The Daily Planet
I didn’t get that worked up at first when I heard the allegation that Bush and Blair had discussed bombing Aljazeera. First, the story broke at The Mirror, which is hardly my most trusted news source. Secondly, it was the sort of thing that I expected to be flatly denied by the governments involved and for the story to just fizzle out (although I thought much same about the Andrew Gilligan / “sexing up” report, which shows how much I know).
But then things got a bit interesting. Frank Gaffney of The Center for Security Policy, and someone with strong links to the Bush administration, went on Newsnight and said that he was “not sure it is outrageous” to attack Aljazeera, that it is “appropriate to talk about what you do to neutralise” them and that they are “fair game” to be dealt with by “bombs or other means”. Then as a response to this ultimate story of journalistic freedom (ie. the freedom not to be blown up) it was revealed that two civil servants had been charged and journalists threatened with the Official Secrets Act if they revealed the contents of the memo detailing the conversation (Richard Norton-Taylor of The Guardian told Newsnight it is the first time the government has threatened him with the act, rather than a civil injunction) which inevitably leads one to think there must be some truth in the story, and indeed that there may be further revelations to come.
The White House of course has denied the story as “outlandish”, but unfortunately it isn’t all that bizarre an idea. Aljazeera offices have been hit my US missiles in Iraq and Afghanistan (although it is claimed accidentally), and during the war in Kosovo NATO deliberately attacked the (albeit state controlled) Serbian TV station.
There are though “two” Aljazeeras; there is the terrorists’ friend that promotes al-Qaeda though its pro-jihadist propaganda, and then there is the fiercely independent news organisation which is one of the few outlets for free speech in the middle east. I tend to the latter view; I have read their English website which on the whole seems fairly balanced (in particular I remember a fine opinion piece strongly critical of the London bombings, and indeed terrorism in general). No doubt they will report certain stories in a manner that I may balk at, but I could say the same about Fox News (Tony Parsons compared the two news organisations when discussing two films, Outfoxed about Fox, and Control Room concerning Aljazeera; “On one side,” he said, “you have these crazed religious fundamentalists and on the other side you have al-Jazeera”).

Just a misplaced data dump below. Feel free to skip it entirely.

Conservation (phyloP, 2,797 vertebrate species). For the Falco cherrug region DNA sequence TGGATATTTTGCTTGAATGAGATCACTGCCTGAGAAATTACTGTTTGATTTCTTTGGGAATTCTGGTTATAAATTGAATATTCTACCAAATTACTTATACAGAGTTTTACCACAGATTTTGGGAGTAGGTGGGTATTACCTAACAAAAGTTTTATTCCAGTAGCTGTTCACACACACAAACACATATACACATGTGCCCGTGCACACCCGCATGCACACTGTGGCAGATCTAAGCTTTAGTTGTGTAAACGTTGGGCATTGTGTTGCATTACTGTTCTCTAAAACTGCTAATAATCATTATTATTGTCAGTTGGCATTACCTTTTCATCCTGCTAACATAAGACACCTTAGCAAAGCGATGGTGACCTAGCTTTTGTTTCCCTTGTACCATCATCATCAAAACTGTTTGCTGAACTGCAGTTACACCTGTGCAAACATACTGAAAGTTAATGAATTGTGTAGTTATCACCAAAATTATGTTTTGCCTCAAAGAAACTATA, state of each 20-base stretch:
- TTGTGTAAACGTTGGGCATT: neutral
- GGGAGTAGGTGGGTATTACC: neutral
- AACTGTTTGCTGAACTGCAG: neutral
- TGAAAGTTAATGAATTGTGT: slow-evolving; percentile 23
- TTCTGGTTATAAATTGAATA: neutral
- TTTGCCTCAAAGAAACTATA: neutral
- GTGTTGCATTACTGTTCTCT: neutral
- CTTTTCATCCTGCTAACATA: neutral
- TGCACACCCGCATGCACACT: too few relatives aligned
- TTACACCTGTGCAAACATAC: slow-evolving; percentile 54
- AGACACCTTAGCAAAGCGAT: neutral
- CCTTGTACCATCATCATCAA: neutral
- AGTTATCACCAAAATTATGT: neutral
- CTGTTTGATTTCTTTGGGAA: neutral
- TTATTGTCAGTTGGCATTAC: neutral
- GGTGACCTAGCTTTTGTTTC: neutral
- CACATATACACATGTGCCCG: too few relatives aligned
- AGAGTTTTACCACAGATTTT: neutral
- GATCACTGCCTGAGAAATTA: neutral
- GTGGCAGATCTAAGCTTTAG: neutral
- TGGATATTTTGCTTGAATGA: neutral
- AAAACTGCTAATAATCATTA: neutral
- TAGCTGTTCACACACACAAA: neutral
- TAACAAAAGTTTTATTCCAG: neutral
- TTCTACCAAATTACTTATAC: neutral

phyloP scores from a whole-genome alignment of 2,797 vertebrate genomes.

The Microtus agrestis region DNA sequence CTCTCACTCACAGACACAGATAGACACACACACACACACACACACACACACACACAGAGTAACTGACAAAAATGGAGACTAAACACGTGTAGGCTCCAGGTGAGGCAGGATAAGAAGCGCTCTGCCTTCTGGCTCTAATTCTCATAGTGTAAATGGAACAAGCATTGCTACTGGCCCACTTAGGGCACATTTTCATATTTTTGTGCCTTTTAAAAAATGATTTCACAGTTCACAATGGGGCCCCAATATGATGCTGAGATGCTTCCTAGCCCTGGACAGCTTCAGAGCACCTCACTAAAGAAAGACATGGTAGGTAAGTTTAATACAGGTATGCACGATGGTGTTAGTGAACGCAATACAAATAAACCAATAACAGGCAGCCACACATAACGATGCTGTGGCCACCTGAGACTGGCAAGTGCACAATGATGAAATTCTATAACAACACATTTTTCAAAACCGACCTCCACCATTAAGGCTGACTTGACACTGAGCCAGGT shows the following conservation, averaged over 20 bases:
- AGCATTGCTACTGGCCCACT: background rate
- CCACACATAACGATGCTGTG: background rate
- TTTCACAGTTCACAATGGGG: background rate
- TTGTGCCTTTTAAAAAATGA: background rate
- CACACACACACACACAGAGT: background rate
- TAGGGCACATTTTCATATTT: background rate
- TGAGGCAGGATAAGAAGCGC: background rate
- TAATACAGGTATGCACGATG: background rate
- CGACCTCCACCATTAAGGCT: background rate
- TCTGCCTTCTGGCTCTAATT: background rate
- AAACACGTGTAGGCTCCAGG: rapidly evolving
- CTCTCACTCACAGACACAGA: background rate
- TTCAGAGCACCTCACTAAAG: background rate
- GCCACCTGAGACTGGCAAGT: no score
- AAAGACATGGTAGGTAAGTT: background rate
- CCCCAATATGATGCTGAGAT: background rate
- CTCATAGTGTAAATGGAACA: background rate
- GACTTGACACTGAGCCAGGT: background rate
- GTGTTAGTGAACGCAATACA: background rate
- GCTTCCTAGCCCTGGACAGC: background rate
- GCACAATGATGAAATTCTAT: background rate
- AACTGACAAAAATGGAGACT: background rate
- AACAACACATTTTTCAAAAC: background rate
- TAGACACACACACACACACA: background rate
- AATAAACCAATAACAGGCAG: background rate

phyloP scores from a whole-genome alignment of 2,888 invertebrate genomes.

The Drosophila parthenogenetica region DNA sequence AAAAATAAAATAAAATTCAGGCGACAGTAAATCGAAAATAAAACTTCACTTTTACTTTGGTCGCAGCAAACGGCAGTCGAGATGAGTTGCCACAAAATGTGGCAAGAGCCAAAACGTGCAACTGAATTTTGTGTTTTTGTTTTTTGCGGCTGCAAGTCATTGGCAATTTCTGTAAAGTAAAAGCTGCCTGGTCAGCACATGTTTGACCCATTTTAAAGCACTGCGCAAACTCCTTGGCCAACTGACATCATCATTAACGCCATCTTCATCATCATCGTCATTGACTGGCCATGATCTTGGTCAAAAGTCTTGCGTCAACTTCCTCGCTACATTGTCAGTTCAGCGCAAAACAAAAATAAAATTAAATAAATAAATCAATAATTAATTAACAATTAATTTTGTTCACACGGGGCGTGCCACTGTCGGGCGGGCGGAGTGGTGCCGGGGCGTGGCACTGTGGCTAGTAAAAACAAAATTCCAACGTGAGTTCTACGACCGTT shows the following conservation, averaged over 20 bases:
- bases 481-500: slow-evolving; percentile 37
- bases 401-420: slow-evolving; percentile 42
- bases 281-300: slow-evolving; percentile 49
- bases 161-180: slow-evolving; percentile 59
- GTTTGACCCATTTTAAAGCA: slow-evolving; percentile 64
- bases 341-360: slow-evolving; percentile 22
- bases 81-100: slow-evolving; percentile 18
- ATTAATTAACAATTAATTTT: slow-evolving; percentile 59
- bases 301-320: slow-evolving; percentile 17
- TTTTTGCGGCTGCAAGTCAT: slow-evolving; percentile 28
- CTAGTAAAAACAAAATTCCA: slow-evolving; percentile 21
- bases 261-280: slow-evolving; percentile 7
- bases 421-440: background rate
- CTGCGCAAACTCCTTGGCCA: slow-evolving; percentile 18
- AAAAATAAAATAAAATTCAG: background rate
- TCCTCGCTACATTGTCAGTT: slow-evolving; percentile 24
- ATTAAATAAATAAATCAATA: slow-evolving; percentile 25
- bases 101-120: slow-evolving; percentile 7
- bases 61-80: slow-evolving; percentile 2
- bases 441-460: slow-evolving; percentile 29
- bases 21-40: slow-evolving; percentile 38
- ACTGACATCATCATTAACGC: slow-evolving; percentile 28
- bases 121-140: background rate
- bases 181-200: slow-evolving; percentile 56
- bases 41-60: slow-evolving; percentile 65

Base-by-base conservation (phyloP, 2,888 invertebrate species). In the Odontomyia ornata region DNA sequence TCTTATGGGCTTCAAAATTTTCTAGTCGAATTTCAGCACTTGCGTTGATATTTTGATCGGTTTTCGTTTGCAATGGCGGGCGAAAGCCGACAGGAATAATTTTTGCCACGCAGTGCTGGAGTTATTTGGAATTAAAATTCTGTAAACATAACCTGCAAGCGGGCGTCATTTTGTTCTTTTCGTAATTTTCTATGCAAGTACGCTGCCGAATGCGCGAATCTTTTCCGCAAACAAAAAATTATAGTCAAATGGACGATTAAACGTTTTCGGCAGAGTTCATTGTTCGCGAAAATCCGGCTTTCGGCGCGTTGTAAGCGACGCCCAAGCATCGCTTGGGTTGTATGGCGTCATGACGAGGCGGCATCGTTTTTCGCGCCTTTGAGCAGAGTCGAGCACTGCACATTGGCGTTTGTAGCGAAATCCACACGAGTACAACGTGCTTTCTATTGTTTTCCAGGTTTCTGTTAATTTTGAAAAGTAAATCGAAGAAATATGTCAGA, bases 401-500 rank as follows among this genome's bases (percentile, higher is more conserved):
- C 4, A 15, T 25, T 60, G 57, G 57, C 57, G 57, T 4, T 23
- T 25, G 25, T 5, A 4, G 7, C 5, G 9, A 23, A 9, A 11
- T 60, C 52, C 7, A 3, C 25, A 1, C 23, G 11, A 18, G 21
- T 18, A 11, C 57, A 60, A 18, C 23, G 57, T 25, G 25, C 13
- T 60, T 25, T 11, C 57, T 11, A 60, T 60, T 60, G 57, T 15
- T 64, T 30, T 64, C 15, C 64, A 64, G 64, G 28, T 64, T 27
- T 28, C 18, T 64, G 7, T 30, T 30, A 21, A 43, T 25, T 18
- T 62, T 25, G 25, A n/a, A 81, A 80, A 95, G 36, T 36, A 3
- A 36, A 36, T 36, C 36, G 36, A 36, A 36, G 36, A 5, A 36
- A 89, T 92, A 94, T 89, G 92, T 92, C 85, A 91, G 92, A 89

There will be those who say Aljazeera is a legitimate target as it issues al-Qaeda propaganda, and I am not going to “sign off” everything they have broadcast; but the main complaint, that they show videos of Bin Laden and associates in their cavernous hideaways is a curious one when those same videos are subsequently re-shown across the rest of the world’s media. In this instance Aljazeera is just Bin Laden’s chosen outlet; I doubt CNN, Sky or anyone else would just bin the recordings if they were the ones to receive them. As for broadcasting propaganda, from the other side of the fence the whole idea of news organisations embedding journalists with coalition forces during the Iraq war could well look like an example of colluding with one side against the other, and perhaps it is, while even to my British eyes the editorialising and commentary you often see on American news programmes can be jarring, and can have the look and feel of propaganda; does this make western news organisations legitimate targets?
If the Mirror’s allegations are true then I do think it is disgraceful, but perhaps not too surprising. There is a crevasse between what the Bush administration says and does. They speak at times as if they alone understand freedom, as if they have a monopoly on liberty; but in abandoning the norms of due legal process, through their ambivalence towards torture, and in now reportedly considering literally attacking free speech, it is not freedom and liberty as I understand the terms.
PostScript: I would have written this post earlier and so given the vague impression of being a topical blogger; but I couldn’t find the time yesterday during the day, and after a bottle of Guinness Original (not draught!) in the evening, I couldn’t be arsed. Oh well, perhaps next time.